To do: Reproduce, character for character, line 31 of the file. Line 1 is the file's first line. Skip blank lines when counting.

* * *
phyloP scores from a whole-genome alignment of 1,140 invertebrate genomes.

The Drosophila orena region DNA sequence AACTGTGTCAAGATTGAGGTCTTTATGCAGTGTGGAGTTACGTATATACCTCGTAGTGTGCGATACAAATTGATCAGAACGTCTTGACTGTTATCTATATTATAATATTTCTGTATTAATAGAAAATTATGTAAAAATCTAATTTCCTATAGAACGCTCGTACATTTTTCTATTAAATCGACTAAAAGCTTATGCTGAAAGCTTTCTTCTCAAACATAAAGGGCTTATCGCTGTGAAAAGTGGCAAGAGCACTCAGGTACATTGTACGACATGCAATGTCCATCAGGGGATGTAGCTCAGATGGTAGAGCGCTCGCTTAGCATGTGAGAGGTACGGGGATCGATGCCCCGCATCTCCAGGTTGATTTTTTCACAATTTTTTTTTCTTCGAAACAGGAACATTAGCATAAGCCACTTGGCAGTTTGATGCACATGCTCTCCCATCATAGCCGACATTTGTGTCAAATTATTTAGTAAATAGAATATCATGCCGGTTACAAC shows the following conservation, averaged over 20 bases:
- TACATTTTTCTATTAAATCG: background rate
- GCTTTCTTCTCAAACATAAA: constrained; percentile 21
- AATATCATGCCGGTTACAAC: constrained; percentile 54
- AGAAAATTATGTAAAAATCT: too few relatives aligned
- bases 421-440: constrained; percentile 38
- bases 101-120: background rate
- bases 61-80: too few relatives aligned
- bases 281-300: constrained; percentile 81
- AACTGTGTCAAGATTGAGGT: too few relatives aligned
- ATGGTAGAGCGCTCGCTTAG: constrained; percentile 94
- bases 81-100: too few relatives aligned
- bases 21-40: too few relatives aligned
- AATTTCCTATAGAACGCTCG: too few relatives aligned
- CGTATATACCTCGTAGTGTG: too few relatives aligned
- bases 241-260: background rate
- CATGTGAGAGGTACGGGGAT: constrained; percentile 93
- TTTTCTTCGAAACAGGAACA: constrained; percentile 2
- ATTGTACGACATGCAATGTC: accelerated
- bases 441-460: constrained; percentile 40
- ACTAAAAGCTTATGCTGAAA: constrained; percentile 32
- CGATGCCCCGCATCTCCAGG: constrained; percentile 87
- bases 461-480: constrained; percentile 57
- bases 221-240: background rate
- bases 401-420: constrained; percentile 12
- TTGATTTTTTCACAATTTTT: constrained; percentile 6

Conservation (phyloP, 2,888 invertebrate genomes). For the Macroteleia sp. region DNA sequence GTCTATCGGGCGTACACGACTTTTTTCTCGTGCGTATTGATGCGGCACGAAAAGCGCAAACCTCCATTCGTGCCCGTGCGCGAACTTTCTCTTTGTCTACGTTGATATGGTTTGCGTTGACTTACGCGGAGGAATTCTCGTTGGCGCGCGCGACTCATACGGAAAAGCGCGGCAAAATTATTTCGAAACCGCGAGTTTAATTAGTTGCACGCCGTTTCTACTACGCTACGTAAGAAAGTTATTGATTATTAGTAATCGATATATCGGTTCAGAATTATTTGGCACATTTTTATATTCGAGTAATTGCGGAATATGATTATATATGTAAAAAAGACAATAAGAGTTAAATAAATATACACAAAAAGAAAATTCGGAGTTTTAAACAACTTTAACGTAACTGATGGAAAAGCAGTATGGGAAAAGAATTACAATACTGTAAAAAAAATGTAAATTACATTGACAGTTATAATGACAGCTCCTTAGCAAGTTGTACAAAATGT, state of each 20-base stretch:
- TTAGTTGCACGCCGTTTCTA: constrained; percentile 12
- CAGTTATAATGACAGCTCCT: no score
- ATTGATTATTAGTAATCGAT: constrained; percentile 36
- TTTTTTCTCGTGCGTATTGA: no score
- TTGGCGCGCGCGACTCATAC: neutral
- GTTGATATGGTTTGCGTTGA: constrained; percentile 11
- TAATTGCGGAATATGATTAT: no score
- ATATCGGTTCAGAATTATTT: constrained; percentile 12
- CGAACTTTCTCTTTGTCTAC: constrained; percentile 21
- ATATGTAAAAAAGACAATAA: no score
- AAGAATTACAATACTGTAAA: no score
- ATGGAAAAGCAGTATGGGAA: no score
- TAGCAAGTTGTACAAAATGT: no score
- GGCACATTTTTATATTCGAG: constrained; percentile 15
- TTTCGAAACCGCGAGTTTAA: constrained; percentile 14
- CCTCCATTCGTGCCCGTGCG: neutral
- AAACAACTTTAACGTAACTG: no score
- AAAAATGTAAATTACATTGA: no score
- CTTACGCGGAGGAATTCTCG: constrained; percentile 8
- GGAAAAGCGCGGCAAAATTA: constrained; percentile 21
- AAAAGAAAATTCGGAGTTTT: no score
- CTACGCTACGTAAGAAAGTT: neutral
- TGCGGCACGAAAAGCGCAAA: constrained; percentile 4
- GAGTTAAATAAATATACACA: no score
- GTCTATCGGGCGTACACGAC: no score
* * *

- ATTGATTATTAGTAATCGAT: constrained; percentile 36